Always Look on the Bright Side of Life
John Cleese delivered a memorable memorial speech for Graham Chapman at a memorial service held two months later in the Great Hall at St Bartholomew's Hospital. Cleese delivered a humorous eulogy for his friend Chapman and took advantage of "this glorious opportunity to shock you all on his behalf," which he then went on to do.
Part of the speech is included below:
Graham Chapman, co-author of the 'Parrot Sketch,' is no more.
He has ceased to be, bereft of life, he rests in peace, he has kicked the bucket, hopped the twig, bit the dust, snuffed it, breathed his last, and gone to meet the Great Head of Light Entertainment in the sky.
And I guess that we're all thinking how sad it is that a man of such talent, of such capability for kindness, for such unusual intelligence, a man who could overcome his alcoholism with such truly admirable single-mindedness, should now so suddenly be spirited away at the age of only forty-eight before he'd achieved many of the things in which he was capable, and before he'd had enough fun.
Well, I feel that I should say, 'Nonsense! Good riddance to him, the freeloading bastard. I hope he fries.' And the reason I feel I should say this is he would never forgive me if I didn't. If I threw away this glorious opportunity to shock you all on his behalf. It's not a funeral, I grant you, but a memorial service is still pretty good.
At this point, the eulogy starts going into typical Monty Python humor. If you like Monty Python humor, or are interested in seeing how humor is used as part of a Eulogy, I recommend viewing the video clip. Obviously one would really need to know their audience and the person being remembered to know if humor would work for a memorial speech.
If you are interested in seeing how John Cleese goes on to shock everyone on Chapman's behalf, I recommend viewing the video clip, or looking at the slightly sanitized information in the final section. Remember that this eulogy was given in 1989 when people were still censored much more than they are now for using expletives on the air. Be advised that the rest of the eulogy includes some off color language.
Memorial Speech Concluding Remarks
It is magnificent, isn't it? You see, the thing about shock . . . is not that it upsets some people, I think; I think that it gives others a momentary joy of liberation, as we realized in that instant that the social rules that constrict our lives so terribly are not actually very important.
Well, Gray can't do that for us anymore. He's gone. He is an ex-Chapman. All we have of him now is our memories. But it will be some time before they fade.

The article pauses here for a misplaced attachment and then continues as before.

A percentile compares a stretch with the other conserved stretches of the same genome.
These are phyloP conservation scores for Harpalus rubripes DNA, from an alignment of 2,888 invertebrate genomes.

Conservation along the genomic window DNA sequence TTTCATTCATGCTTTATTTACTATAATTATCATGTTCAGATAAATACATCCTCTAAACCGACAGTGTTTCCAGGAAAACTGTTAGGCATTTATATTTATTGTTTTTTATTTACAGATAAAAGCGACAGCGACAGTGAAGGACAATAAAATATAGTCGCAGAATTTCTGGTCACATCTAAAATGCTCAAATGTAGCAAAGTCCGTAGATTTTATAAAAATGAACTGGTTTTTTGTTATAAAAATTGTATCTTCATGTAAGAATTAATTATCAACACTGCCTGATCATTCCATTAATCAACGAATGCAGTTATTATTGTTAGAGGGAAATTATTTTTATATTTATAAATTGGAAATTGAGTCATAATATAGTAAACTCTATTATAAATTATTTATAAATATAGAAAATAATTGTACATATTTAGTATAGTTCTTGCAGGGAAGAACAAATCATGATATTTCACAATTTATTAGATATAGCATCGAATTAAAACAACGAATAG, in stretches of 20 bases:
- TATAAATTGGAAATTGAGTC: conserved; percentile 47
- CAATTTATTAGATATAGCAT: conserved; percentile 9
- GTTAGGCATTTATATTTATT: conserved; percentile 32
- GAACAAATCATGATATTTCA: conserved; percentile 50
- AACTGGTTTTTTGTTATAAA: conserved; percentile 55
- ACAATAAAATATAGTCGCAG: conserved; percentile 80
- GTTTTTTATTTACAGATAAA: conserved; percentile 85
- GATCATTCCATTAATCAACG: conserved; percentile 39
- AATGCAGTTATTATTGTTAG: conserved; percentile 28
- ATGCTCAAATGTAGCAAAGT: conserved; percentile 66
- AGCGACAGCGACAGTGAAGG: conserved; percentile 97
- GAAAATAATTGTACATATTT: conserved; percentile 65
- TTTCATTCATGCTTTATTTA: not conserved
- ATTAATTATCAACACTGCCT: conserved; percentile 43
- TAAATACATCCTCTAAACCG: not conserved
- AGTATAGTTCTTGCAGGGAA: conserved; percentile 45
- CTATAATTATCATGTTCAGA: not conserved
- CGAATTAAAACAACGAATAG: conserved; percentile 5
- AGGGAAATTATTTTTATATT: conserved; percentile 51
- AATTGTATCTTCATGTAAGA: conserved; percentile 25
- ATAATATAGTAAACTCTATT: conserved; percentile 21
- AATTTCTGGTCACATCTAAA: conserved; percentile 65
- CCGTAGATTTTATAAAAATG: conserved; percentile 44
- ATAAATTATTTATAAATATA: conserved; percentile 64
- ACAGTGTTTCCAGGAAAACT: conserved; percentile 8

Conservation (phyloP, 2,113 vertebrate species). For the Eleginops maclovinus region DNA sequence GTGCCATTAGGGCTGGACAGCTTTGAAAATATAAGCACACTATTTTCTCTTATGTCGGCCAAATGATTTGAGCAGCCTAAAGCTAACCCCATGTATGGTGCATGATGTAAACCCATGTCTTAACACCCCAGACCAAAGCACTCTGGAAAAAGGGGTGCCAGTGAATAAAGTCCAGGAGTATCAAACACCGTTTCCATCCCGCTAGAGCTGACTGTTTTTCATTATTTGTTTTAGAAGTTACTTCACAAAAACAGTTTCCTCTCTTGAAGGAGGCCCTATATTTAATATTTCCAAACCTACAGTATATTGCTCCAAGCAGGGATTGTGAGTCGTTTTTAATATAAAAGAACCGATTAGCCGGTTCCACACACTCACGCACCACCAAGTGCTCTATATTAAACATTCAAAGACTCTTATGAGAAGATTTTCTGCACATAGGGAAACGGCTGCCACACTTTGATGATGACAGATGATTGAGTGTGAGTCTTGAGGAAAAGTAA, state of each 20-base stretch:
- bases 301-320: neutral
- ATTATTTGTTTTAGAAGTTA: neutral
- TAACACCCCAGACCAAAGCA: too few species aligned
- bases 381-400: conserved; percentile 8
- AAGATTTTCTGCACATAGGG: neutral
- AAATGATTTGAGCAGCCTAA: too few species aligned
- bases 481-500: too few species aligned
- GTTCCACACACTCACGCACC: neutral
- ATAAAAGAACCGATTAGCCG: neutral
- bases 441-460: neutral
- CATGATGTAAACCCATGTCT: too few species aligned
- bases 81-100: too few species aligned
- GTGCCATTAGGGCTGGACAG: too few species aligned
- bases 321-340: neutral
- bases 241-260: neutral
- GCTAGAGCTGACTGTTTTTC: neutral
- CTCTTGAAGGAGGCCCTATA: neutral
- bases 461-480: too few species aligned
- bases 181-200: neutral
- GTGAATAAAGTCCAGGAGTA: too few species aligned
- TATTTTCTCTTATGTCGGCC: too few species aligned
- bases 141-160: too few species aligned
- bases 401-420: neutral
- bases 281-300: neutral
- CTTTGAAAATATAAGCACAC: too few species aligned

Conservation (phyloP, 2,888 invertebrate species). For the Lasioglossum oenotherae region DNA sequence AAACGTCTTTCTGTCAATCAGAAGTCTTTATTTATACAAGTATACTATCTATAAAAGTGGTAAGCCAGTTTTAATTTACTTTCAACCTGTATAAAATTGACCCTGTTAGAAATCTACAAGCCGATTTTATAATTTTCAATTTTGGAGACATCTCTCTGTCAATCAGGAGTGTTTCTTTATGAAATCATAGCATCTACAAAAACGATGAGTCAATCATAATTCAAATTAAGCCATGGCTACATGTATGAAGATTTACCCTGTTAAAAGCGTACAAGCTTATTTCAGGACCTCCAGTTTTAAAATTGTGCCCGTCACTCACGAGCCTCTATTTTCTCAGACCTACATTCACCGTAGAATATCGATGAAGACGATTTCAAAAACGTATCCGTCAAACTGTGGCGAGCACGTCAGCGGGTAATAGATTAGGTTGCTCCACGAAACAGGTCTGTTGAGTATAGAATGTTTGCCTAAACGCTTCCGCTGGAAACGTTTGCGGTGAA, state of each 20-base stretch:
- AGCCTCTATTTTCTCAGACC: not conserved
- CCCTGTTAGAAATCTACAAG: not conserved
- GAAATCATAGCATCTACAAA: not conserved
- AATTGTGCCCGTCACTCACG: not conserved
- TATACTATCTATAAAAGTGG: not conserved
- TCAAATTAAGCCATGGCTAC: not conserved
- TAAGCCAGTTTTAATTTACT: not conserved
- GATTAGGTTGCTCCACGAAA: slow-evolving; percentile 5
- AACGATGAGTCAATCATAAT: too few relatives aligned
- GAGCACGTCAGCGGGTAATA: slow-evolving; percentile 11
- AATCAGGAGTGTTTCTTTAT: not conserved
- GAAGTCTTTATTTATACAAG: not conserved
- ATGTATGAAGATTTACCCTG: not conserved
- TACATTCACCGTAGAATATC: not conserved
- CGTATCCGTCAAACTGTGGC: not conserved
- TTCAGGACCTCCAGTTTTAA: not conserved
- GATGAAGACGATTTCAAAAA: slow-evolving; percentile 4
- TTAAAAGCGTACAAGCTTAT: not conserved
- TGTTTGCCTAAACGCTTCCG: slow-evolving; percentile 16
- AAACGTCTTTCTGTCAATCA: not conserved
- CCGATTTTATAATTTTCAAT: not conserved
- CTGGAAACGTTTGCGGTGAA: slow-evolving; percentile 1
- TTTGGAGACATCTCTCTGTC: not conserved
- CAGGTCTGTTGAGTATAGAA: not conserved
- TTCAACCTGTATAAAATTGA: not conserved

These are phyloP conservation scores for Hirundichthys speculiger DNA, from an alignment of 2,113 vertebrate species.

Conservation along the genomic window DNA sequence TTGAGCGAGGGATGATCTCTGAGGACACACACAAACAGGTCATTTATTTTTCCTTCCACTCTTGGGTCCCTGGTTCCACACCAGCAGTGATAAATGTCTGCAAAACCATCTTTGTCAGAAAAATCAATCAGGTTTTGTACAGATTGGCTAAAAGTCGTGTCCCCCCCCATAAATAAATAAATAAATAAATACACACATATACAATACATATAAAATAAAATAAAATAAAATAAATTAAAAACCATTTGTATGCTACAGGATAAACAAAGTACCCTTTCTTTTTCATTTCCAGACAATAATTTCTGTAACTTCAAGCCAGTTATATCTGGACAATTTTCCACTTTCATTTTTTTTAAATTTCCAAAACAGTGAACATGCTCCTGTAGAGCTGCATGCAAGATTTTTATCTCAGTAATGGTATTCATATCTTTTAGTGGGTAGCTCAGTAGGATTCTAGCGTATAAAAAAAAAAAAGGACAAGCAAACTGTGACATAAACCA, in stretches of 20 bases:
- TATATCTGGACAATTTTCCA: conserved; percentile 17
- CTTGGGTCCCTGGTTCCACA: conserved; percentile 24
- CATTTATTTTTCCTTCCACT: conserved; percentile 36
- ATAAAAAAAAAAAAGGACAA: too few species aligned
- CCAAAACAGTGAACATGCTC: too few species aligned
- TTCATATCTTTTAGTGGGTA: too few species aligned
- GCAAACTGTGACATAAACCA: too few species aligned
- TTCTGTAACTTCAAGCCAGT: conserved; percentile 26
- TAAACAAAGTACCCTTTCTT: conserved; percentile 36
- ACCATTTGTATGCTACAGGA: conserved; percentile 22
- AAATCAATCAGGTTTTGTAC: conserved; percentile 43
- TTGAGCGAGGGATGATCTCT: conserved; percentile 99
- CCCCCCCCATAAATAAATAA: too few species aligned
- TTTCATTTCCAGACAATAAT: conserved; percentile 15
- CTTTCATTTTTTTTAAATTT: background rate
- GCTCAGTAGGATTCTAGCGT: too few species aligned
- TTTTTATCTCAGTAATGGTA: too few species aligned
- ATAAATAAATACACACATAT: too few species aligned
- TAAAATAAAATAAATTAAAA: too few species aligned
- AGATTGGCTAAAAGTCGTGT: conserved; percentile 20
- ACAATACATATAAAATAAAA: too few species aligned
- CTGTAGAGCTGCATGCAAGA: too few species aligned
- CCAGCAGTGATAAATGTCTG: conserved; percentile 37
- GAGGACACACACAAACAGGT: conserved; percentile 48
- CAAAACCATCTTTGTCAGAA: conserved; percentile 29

View the Memorable Memorial Speech
Graham Chapman's Memorial Service Video runs 4:19 minutes. It was filmed in December 1989, produced by Mark Chapman for the BBC Omnibus presentation of Life of Python, 1989 and dedicated in his memory.
- YouTube: Graham Chapman's Memorial Service - http://www.youtube.com/watch?v=fsHk9WC7fnQ
Always look on the bright side of life...
After the eulogy the five remaining members of Monty Python-- Cleese, Gilliam, Idle, Jones and Palin--joined in with other friends as Eric Idle led them all in a rousing, upbeat, rendition of their song "Always Look on the Bright Side of Life" from the Monty Python's film "Life of Brian."
Several other clips are on YouTube of the Cleese's speech by the clip of Graham Chapman's Memorial Service Video is the only one that includes the rendition of "Always Look on the Bright Side of Life."
More on this Infamous Memorial Speech - "Betty Mardsen"
As part of the speech, in a perhaps fitting tribute to his friend and former Monty Python member, John Cleese became the first person to say the "f word" at a British memorial service, which he did, albeit indirectly as though part of a conversation he was having with Chapman. Cleese went on to say, "I lack his splendid defiance. And so I'll have to content myself instead with saying 'Betty Mardsen.'"
Cleese had been the first person to say "s**t" on British Television. By using the "f word" at Chapman's service, he became the first person to use the word at a British memorial service, which was filmed for the BBC. Many considered this to be the perfect tribute to his friend and former Monty Python member, Graham Chapman.